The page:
Selinunte has been an significant area/city occupied since at least 600 BC and was known to be important to early Greeks as the most western site in Sicily. But it’s position also made it a point of contact with other ancient Greek powers such as Athens as well the Phoenicians and Carthaginians.
Also it was early days when contact with the Elymian residents of another early city Segesta resulted in ongoing conflicts. Over the years, a number of major battles occurred. Each city often sought help from larger states. Selinunte from the Carthageans, and Segesta brought in Athens in a siege of Syracuse, an ally of Segesta. But this was unsuccessful and the result was a defeat of the Athenians.
Later Segesta sought and received help from the Carthaginians. Selinunte was not prepared for vast army said to number 100,000 that descended on the area. The result was almost total aninhalation of the city around 409 BC. The surviving city was said to continue to exist in some form till 200 BC when the Romans pushed back the Carthaginians in the Punic wars, and the city was abandoned.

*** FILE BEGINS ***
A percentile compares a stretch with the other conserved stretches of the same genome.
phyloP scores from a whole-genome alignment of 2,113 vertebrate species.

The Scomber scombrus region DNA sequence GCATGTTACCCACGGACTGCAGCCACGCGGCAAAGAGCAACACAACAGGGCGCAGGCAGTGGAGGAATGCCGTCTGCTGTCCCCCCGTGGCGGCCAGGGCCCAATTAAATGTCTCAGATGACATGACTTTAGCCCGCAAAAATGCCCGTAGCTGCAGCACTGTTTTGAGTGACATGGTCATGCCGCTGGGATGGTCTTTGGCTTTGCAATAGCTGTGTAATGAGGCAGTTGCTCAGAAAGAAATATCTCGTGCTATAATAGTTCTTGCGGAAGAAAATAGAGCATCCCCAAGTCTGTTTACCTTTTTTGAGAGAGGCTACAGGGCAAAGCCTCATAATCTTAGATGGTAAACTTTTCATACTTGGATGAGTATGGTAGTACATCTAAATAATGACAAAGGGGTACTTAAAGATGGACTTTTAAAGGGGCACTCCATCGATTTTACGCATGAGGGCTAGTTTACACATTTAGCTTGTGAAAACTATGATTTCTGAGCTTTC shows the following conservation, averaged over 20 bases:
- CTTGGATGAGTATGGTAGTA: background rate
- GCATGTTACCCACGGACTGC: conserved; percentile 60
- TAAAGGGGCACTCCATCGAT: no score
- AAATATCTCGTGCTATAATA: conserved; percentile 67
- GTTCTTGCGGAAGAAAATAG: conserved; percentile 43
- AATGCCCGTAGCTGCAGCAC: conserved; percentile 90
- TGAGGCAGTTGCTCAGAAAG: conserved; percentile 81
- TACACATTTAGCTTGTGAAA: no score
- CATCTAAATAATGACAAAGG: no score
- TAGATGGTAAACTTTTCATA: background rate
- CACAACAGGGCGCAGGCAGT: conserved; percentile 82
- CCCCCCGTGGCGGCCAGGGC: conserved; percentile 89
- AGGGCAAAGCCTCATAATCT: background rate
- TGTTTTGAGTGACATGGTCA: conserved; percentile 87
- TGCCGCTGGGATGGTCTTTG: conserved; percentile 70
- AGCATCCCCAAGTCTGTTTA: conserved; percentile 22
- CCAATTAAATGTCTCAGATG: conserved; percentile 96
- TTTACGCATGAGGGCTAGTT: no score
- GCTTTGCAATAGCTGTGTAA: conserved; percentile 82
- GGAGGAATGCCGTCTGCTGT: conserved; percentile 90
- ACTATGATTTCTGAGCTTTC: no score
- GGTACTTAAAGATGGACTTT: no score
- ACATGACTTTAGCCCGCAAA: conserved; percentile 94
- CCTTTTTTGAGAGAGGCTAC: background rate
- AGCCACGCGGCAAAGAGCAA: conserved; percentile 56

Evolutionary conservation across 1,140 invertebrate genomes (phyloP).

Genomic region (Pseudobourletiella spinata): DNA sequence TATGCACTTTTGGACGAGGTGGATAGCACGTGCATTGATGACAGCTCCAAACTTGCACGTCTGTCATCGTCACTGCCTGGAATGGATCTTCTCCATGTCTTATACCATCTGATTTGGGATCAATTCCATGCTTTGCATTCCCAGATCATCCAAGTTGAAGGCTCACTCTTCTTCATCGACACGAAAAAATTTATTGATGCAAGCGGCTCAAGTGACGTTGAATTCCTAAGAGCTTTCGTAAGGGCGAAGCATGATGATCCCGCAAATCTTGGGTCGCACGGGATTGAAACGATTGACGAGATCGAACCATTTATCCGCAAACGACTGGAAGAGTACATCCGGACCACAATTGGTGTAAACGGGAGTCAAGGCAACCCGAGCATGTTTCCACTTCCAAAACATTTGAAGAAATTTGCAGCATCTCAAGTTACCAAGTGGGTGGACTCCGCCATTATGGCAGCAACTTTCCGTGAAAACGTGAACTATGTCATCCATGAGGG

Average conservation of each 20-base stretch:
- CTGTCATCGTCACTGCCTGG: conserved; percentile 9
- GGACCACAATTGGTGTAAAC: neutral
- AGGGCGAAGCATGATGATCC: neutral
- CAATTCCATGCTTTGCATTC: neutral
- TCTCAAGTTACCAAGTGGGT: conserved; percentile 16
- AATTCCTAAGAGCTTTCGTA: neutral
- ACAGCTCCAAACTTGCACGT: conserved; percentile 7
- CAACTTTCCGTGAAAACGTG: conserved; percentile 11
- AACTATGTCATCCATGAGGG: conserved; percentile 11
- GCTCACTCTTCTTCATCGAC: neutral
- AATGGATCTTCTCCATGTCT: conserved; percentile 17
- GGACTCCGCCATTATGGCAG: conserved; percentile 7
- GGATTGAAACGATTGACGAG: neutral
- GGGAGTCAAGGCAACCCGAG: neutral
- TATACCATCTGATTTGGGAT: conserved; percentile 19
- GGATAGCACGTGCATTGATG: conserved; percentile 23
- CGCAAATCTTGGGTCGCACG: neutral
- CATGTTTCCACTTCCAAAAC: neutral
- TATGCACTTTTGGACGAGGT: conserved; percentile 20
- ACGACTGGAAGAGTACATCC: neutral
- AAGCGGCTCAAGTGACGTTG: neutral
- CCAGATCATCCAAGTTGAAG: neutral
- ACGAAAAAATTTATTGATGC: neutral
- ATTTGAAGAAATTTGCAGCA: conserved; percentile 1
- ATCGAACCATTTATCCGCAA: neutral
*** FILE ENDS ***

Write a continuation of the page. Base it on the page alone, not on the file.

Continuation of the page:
Much of what we visited dates back to prior to the defeat of the city in 409, so some 2,500 years. Reconstruction of what is supposed to be a temple dedicated to the goddess Hera is a stunning site.
Yet it is not the largest temple at the site, that one still exists only in rubble, as so many pieces have been looted that it was decided not worth the effort to replace missing parts.
The area also has areas similar to Pompeiu with outlines of homes along streets, and even a bathing tub.
The site allows you to walk down and gaze upon some of the same views an ancient inhabitant might have seen.
And the site is one of few that you can still walk through and touch history…